It thrives when it is within us.
It makes us aware of each other.”
I had a friend who died in his car
After swallowing a little white pill.
He was a Buddhist who helped and didn’t help people
In relation to how much he marvelled and suffered.
He taught me the phrase, “trouble and joy.”
He’s sitting with me here, closer than six feet,
We talk about impermanence, which he no longer has to test.
I murmur “I can’t believe you’re missing this”,
Meaning children, a partner, the virus.
I hope he ate that pill like those monks
Who pretend to eat the last plum on earth.
He was obsessed with the resonance between
The suffering self and the suffering world, and
I still can’t tell whether this is perceptive or grandiose.
White men can be both as we fantasize
About helping more than we help.
But sitting here now, body and ghost,
Perhaps we waste less time.
The seven year-old comes in for a hug.
He’s too big for my lap. I’ll be getting smaller.
My wife continues balancing practice, for her own joy.
The light changes. It doesn’t matter how.
I’m grateful I didn’t bring my phone.
Sitting back on the kitchen counter,
It fills up with exponentials:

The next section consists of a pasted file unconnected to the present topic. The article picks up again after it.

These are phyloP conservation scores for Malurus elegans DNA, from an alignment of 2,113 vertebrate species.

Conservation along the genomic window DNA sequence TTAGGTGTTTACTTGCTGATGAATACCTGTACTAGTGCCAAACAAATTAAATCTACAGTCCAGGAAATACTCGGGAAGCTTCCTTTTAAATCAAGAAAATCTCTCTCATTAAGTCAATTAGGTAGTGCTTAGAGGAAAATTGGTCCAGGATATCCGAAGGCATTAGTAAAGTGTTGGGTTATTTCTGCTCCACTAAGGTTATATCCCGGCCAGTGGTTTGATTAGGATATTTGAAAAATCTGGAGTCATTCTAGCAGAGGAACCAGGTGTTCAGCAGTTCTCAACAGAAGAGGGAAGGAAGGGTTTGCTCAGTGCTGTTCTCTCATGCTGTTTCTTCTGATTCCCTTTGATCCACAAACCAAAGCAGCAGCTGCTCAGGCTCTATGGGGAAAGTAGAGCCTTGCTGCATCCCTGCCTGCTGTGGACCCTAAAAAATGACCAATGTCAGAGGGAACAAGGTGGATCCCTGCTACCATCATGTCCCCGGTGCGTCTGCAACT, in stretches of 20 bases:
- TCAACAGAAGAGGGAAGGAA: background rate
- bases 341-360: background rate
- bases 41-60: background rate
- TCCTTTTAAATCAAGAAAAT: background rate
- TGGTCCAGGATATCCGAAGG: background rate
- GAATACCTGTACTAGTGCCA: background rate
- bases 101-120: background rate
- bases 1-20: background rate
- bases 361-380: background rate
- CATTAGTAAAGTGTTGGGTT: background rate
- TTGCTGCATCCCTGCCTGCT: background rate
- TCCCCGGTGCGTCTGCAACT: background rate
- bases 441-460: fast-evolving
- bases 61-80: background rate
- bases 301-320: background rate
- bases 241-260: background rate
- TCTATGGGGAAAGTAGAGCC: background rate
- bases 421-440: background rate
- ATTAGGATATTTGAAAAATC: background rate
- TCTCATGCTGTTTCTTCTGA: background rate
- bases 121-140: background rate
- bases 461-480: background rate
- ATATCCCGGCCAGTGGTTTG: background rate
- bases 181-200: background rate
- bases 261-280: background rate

infection rates, grief, financial ruin, platitudes.
If I had brought it, I may have thrown it,
To skip on the glassy water like a mute black stone.
“What does anxiety feel like?”
I’ll ask the question in groups beginning to study Ayurveda. The first round of answers rolls out:
Worried. Concerned. Apprehensive. Uneasy. Fearful. Agitated. Nervous.
They’re all great words. But, I’ll suggest, as psychological synonyms, they might not get us any closer to what anxiety really feels like.
What does “worried” feel like, after all? How does it feel similar to or different from “anxiety”? Continue reading “What Do You Feel? Ayurveda and Becoming the Poet of Yourself”
“Astrology developed into a strange discipline: a mixture of careful observation, mathematics and record-keeping, but rife with fuzzy thinking and pious fraud. Nevertheless: it survived and flourished. Why? Because it seems to lend a cosmic significance to the routine of our daily lives. It pretends to satisfy our longing to feel personally connected to the universe.” – Carl Sagan